We have recently received calls and e-mails from our Miami investor clients, asking about 1031 exchanges. So I decided to explain it in a brief and hopefully understandable way. We always recommend that you contact and attorney and/or CPA, and we're here to help you with the Miami properties when you are ready.
What is an IRC 1031 Tax Deferred Exchange?
A 1031 Exchange, is a transaction which specifies if an asset (usually some form of real estate such as land or a building) is sold and the proceeds of the sale are the reinvested in an asset of a similar kind, therefore no capital gain or loss is recognized, allowing the deferment of capital gains taxes that would otherwise have been due on the first sale. The actual law is Title 26, section 1031 of the Internal Revenue Code.
In plain English, this means that a 1031 Exchange is a rollover of equity of like properties, rather than an avoidance of tax.
There are 3 important parts that are important for a smooth and successful 1031 Exchange:
1. Time Requirements
2. Identification Rules
3. Monetary Requirements
There are two time requirements: identification period and exchange period which total 180 days.
- 45 day period to identify specific properties as potential replacements.
- 45 day clock starts when the relinquished property is settled. (the day the first property closes)
- Three rules for declaring potential replacement properties (See Identification Rules)
- Begins on the date the taxpayer transfers (closes) the sale of the relinquished property and ends at midnight of the 180th day.
- There are no extensions for the 45th or the 180th day and there are no extensions for Saturdays, Sundays, or Holidays.
**UPDATED** Exchanger may need to file an extension on their tax return if the replacement property is not closed in time to file yearly taxes.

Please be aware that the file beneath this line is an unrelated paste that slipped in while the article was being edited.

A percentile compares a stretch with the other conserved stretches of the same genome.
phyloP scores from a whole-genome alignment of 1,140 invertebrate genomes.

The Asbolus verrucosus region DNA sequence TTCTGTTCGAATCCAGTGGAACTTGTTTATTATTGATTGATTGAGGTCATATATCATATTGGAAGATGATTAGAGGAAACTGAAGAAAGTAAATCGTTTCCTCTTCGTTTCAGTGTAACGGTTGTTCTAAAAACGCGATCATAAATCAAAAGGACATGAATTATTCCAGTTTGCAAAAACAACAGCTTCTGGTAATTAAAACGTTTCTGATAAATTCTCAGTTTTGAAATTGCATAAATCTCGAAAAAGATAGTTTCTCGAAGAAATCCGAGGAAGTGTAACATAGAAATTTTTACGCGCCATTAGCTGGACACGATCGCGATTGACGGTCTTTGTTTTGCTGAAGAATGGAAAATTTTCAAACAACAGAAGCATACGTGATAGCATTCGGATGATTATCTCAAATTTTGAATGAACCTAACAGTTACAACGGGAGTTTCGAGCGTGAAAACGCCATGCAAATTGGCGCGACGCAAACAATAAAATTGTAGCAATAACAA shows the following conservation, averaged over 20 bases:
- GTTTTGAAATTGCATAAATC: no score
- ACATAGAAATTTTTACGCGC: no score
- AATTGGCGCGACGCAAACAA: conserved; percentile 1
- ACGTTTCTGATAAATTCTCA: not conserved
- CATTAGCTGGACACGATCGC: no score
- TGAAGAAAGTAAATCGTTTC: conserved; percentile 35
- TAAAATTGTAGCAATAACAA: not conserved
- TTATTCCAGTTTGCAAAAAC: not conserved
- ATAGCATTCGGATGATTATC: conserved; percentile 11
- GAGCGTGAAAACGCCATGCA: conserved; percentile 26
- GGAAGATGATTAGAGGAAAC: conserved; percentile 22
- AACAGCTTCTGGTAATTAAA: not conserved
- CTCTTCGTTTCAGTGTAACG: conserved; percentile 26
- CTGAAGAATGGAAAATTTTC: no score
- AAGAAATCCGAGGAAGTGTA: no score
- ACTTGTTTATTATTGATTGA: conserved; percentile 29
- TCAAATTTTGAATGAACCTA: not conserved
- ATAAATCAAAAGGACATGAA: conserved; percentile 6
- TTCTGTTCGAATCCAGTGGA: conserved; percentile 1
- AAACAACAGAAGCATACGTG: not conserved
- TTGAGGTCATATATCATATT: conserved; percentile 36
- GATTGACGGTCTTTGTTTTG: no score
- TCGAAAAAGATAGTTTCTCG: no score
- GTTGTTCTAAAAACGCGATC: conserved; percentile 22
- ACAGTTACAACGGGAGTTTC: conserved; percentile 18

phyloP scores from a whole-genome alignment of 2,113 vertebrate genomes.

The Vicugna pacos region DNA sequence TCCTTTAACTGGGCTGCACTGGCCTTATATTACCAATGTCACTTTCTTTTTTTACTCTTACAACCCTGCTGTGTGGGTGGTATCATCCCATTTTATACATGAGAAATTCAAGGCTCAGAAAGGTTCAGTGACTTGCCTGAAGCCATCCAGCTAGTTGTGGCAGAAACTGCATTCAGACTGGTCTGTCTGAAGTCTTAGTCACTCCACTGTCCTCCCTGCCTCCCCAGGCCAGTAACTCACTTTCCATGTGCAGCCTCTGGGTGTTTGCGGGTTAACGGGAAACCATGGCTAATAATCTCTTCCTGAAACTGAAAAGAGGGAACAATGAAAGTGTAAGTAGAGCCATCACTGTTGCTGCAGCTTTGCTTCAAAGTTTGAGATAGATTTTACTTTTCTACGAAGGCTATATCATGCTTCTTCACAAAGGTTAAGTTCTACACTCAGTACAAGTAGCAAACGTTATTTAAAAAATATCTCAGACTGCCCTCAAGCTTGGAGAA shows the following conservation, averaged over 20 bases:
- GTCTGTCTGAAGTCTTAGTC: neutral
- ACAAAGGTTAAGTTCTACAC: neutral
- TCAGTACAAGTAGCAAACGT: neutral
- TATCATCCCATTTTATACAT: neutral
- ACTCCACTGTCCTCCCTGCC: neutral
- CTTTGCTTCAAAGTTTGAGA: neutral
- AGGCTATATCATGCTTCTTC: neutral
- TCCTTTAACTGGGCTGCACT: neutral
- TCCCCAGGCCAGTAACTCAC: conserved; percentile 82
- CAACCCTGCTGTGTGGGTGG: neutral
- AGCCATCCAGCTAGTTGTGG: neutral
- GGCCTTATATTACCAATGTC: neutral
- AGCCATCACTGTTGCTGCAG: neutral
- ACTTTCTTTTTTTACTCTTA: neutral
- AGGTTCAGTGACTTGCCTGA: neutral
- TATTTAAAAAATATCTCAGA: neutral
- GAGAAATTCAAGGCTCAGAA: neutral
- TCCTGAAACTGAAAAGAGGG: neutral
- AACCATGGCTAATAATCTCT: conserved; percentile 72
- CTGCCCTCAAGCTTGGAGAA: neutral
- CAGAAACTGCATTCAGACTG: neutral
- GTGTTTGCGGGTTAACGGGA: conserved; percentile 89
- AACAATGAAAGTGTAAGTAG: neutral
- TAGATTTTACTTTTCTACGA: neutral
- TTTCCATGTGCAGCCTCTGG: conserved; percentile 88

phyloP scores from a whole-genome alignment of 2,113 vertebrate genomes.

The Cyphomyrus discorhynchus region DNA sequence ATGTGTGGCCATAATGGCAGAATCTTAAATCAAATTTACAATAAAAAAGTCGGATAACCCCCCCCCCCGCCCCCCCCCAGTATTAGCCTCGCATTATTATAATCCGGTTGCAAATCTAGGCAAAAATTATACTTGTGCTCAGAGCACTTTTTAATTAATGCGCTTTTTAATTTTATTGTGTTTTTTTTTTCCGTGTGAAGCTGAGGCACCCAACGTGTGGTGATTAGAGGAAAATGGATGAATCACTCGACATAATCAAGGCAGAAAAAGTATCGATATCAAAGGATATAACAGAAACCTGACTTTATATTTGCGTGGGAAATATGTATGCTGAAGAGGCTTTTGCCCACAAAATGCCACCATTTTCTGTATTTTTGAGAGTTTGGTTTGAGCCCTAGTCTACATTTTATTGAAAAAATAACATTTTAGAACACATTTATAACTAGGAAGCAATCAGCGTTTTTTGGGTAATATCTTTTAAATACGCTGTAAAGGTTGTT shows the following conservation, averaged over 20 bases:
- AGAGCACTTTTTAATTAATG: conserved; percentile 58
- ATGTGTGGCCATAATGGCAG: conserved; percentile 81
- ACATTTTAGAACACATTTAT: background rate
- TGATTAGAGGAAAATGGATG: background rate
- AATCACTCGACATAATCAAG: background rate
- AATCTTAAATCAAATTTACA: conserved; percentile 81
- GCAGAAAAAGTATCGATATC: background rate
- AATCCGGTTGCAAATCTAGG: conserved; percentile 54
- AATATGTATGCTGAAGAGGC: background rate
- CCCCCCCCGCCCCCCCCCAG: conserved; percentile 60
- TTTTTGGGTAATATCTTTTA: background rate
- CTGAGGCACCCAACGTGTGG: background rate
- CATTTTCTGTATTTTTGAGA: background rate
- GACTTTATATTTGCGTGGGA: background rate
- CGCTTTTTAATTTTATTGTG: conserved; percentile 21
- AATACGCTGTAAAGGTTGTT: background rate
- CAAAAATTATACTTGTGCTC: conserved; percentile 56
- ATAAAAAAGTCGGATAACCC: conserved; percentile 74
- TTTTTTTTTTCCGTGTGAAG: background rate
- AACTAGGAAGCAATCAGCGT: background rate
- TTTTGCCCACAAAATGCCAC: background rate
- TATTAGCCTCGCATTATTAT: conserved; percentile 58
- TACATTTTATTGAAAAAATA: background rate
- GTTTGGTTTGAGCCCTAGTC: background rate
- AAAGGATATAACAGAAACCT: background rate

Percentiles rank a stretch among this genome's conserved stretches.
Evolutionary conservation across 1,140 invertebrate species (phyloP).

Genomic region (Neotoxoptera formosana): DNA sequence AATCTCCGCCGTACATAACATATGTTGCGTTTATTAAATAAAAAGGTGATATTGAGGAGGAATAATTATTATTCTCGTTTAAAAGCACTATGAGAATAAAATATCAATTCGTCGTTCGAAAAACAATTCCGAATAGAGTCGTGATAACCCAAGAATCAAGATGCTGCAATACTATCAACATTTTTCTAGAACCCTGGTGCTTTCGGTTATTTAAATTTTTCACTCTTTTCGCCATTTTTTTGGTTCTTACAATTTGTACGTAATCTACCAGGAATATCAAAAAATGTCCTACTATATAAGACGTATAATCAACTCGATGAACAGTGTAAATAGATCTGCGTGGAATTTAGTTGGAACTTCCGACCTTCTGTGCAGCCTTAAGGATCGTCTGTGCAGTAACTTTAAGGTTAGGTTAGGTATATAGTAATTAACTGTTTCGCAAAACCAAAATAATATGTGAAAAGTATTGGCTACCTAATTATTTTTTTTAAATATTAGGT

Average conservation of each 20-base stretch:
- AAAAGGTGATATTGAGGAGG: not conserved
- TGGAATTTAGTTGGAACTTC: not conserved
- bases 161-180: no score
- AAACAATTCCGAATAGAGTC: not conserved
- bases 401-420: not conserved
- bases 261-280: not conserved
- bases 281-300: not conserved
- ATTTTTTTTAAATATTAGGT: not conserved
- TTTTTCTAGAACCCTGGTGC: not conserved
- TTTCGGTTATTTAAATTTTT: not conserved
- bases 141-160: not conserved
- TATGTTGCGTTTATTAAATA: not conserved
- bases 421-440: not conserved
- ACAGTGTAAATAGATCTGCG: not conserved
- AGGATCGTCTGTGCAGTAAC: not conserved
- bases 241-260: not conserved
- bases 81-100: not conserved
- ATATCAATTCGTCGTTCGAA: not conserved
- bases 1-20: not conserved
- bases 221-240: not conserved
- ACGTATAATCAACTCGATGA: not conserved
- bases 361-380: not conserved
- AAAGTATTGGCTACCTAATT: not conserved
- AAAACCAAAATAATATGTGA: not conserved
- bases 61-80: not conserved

- Three Property Rule - The exchanger may identify three (3) properties of any value
- 200% Rule - The exchanger may identify any number of properties if the total fair market value of what is identified does not exceed 200% of the sale price of the relinquished property; or (i.e. relinquished property sold for $200,000 - identified properties cannot be more than $400,000)
- 95% Rule - If the exchanger identifies more properties than are permitted under the two rules above, the exchanger must acquire 95% of what was identified. (Be care careful with this one ;) )
There are three monetary requirements which dictate whether or not a transaction qualifies as a 1031 Exchange:
All three of these amounts for the relinquished property must be equal to or greater than these amounts for the replacement property. If not, some amount of capital gains taxes and /or depreciation taxes will apply.
There are many other things to consider when doing a 1031 exchange. Every transaction is different so be sure to consult your attorney and/or CPA to see if a 1031 exchange is right for you.
*edit from June 2008 article*